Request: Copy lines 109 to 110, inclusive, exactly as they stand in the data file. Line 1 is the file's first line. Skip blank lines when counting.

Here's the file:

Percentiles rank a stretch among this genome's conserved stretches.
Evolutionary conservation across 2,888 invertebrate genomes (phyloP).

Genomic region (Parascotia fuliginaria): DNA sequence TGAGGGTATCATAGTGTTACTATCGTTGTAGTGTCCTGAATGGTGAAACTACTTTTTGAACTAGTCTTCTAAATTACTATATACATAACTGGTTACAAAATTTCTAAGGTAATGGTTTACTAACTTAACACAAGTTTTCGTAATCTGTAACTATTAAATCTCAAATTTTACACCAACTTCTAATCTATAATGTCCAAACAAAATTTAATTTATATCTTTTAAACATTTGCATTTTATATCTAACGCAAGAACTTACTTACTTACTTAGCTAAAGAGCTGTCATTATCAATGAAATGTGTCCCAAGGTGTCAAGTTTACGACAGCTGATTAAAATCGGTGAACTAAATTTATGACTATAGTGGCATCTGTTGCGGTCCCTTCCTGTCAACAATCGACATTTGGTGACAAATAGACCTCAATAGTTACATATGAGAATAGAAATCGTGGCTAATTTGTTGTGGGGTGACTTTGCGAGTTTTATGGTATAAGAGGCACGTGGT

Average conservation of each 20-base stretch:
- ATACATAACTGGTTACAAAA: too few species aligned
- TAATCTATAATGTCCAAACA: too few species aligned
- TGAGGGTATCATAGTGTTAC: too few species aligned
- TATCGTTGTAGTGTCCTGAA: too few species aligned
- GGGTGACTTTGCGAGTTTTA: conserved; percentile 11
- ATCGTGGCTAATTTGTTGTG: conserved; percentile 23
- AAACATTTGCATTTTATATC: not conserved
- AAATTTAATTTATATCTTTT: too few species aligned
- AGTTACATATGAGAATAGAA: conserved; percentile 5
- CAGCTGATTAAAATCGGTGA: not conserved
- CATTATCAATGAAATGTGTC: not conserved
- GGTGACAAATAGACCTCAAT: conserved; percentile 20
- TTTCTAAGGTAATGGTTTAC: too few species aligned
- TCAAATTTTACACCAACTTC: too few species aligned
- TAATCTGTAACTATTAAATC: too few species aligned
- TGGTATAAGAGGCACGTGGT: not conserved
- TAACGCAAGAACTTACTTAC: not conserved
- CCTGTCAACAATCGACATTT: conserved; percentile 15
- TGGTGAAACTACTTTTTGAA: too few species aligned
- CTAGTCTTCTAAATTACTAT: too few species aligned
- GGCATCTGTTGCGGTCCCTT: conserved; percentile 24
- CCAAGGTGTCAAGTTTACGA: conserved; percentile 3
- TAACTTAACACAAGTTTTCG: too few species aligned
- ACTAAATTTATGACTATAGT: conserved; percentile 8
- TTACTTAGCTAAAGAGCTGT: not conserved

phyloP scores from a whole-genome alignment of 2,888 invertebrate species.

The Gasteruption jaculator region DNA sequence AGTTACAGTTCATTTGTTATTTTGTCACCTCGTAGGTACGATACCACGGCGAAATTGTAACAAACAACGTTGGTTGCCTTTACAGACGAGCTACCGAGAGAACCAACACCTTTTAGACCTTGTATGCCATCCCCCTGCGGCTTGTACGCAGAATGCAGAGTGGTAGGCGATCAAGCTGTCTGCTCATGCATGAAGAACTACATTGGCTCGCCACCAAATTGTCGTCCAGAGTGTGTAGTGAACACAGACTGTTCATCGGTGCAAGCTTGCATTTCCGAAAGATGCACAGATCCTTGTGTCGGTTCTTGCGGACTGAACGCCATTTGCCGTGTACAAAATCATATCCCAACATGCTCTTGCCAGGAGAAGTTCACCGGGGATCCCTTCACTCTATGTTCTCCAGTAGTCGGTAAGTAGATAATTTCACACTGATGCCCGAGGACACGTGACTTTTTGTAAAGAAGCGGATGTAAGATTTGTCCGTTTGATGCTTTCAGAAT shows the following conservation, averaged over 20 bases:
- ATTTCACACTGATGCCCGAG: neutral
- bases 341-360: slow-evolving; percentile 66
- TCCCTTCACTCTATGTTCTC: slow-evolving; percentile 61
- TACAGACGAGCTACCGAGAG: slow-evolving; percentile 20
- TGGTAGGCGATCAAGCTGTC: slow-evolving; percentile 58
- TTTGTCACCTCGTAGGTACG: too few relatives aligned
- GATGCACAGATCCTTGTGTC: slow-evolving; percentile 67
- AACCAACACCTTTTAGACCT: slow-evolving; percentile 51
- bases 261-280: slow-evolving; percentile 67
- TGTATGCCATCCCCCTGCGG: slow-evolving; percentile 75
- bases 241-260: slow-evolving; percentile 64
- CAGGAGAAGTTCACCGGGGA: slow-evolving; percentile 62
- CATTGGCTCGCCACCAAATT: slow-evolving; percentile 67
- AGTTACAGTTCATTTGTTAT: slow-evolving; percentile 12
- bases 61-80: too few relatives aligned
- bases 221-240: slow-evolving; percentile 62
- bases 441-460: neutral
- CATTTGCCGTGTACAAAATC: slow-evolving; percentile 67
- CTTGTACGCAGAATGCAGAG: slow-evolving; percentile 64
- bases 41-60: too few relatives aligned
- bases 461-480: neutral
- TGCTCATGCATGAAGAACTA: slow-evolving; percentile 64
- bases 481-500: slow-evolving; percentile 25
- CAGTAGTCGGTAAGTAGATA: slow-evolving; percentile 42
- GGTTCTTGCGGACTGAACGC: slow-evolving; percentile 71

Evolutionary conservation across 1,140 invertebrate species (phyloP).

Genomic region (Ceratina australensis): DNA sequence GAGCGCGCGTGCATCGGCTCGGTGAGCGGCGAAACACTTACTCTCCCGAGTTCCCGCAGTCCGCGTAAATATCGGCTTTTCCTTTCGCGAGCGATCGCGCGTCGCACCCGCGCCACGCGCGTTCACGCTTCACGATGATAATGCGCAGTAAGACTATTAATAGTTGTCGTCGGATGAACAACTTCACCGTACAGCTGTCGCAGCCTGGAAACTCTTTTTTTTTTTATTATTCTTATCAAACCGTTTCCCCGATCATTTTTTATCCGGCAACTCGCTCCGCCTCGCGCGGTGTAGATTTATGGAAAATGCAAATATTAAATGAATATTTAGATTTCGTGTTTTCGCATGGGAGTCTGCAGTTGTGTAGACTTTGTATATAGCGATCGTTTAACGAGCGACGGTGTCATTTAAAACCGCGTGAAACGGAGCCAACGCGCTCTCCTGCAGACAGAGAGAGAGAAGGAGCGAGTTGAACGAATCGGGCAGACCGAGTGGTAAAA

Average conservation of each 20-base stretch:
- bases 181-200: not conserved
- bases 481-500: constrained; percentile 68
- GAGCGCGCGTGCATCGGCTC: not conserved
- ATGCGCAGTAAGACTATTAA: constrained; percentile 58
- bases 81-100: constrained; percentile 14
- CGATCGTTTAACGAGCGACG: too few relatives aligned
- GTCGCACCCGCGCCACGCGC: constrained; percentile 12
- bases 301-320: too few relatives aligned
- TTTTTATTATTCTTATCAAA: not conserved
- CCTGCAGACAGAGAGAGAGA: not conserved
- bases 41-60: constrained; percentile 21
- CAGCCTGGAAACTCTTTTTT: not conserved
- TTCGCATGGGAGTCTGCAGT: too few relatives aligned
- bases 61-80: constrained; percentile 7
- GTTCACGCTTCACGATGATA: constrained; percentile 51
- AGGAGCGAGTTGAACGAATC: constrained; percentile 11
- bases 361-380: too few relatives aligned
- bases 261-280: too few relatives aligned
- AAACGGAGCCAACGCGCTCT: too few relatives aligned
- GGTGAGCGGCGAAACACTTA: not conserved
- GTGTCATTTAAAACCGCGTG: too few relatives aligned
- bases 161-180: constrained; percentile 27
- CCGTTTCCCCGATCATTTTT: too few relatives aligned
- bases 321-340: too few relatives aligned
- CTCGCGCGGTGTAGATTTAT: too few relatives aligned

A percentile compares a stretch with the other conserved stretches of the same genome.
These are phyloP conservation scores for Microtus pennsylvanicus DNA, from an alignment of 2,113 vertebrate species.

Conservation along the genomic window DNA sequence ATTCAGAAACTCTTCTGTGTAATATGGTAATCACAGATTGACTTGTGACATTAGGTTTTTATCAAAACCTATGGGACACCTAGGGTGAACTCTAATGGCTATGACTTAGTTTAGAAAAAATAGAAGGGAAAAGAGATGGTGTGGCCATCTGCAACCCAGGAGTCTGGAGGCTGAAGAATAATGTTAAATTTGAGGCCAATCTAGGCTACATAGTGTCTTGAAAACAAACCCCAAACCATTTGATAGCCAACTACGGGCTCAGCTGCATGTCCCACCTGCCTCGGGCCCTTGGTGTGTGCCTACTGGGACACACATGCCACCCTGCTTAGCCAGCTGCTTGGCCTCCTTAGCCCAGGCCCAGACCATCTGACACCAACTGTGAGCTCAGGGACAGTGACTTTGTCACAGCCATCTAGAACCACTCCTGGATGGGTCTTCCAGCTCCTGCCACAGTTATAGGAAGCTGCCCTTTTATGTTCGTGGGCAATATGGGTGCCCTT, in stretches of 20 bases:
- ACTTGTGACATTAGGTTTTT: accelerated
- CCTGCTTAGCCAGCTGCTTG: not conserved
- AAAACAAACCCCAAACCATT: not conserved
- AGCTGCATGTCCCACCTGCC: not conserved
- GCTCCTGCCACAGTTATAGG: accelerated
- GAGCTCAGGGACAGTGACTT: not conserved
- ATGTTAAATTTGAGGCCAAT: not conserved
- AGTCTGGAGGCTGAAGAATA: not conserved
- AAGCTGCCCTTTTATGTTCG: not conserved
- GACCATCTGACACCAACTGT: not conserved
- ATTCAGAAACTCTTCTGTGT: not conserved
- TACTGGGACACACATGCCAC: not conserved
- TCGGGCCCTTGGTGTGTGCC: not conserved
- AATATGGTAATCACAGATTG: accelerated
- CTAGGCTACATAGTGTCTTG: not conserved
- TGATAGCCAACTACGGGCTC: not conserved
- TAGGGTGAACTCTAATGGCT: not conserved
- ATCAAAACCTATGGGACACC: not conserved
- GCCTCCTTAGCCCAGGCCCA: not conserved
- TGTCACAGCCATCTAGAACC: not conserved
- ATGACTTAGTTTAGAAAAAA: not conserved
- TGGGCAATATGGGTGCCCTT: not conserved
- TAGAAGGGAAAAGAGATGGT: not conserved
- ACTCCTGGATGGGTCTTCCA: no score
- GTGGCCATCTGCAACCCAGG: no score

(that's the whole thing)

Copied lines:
- TGGGCAATATGGGTGCCCTT: not conserved
- TAGAAGGGAAAAGAGATGGT: not conserved